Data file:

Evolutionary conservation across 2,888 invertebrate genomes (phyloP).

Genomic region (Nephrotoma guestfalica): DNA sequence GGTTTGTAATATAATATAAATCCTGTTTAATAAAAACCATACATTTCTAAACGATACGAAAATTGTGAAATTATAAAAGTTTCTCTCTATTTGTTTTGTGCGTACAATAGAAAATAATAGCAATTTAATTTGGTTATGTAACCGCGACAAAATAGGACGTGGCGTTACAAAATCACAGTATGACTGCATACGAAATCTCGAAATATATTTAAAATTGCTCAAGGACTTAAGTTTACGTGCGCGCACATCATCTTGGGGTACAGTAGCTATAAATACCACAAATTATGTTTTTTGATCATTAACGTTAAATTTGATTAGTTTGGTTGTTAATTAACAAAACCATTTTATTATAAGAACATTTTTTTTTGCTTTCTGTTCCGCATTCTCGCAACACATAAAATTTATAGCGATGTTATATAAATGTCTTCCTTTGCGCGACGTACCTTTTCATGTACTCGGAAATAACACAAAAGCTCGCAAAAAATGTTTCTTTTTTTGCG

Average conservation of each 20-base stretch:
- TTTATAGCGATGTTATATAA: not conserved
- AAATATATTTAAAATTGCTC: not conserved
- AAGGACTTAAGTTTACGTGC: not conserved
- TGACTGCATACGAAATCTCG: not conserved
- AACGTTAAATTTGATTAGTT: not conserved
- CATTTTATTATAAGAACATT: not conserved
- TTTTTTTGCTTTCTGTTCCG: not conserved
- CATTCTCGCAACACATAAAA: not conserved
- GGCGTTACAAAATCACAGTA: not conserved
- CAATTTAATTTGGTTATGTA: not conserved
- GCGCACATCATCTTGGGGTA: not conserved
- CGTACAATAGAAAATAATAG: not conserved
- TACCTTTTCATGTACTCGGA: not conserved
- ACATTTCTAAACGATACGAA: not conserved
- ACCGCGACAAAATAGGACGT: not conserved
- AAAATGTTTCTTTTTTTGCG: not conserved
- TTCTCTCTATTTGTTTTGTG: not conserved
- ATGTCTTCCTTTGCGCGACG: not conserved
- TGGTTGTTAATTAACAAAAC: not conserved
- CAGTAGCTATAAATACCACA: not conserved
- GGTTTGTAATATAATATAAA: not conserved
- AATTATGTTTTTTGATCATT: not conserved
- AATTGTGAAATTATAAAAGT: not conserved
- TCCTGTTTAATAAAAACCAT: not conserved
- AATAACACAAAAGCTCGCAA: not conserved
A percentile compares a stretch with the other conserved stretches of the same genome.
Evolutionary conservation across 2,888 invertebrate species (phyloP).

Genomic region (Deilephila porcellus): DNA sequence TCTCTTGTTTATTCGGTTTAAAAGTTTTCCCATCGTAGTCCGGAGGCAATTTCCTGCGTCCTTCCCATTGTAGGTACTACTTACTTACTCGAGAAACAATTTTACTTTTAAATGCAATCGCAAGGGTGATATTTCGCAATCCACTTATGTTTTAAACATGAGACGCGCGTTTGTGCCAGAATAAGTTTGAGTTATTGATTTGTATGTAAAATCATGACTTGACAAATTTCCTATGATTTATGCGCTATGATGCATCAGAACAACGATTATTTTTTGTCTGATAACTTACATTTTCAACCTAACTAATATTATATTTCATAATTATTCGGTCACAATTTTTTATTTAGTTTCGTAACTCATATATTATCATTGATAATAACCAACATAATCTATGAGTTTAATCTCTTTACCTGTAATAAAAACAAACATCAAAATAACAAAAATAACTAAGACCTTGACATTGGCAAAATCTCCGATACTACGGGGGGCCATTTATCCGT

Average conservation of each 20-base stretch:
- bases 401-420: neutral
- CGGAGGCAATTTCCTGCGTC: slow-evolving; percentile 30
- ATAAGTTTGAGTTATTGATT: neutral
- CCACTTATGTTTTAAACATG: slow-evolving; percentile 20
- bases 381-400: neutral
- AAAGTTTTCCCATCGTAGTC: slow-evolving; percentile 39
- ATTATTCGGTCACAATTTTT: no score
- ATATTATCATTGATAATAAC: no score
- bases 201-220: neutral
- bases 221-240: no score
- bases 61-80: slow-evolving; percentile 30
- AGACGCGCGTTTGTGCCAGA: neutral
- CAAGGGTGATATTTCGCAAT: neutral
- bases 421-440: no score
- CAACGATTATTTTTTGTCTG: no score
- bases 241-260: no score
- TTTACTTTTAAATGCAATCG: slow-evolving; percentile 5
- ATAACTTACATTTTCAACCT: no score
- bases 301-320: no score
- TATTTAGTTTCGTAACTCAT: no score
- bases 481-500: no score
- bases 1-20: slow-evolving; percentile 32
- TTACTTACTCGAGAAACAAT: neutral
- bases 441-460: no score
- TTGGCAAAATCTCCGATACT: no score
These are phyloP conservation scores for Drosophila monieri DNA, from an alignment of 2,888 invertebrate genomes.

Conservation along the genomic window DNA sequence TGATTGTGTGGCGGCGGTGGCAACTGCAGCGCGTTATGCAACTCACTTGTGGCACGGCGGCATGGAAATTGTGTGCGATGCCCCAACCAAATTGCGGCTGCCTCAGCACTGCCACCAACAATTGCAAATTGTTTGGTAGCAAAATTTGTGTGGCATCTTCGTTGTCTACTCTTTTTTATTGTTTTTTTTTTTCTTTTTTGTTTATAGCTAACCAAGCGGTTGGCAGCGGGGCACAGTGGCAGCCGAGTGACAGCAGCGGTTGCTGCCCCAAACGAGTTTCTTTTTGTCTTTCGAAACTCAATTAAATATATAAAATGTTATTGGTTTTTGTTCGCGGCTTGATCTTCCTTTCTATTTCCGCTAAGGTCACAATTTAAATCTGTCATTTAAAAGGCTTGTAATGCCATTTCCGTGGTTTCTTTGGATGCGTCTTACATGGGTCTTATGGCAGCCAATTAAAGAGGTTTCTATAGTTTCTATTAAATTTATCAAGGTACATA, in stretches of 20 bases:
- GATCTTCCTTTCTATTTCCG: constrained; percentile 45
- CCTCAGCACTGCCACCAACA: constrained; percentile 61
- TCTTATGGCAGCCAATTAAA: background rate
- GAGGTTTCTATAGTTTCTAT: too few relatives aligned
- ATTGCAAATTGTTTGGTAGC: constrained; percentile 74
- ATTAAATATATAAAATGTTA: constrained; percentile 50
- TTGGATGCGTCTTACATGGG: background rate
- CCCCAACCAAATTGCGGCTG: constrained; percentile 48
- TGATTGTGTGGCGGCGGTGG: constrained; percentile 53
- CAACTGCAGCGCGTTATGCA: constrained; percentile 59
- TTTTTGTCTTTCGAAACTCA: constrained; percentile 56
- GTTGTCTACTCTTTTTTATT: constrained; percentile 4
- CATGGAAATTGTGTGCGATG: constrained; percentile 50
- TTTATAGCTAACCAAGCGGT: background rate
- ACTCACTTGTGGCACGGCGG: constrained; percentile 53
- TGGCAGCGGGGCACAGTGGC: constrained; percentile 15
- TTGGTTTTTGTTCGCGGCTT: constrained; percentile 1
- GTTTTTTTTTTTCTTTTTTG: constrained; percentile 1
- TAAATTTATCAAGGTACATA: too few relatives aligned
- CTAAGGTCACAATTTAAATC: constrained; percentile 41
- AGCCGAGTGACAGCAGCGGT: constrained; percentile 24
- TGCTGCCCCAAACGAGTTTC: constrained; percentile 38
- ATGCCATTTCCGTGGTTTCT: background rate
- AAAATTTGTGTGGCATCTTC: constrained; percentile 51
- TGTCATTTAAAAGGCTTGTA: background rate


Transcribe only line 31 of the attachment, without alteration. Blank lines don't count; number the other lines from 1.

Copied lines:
Genomic region (Deilephila porcellus): DNA sequence TCTCTTGTTTATTCGGTTTAAAAGTTTTCCCATCGTAGTCCGGAGGCAATTTCCTGCGTCCTTCCCATTGTAGGTACTACTTACTTACTCGAGAAACAATTTTACTTTTAAATGCAATCGCAAGGGTGATATTTCGCAATCCACTTATGTTTTAAACATGAGACGCGCGTTTGTGCCAGAATAAGTTTGAGTTATTGATTTGTATGTAAAATCATGACTTGACAAATTTCCTATGATTTATGCGCTATGATGCATCAGAACAACGATTATTTTTTGTCTGATAACTTACATTTTCAACCTAACTAATATTATATTTCATAATTATTCGGTCACAATTTTTTATTTAGTTTCGTAACTCATATATTATCATTGATAATAACCAACATAATCTATGAGTTTAATCTCTTTACCTGTAATAAAAACAAACATCAAAATAACAAAAATAACTAAGACCTTGACATTGGCAAAATCTCCGATACTACGGGGGGCCATTTATCCGT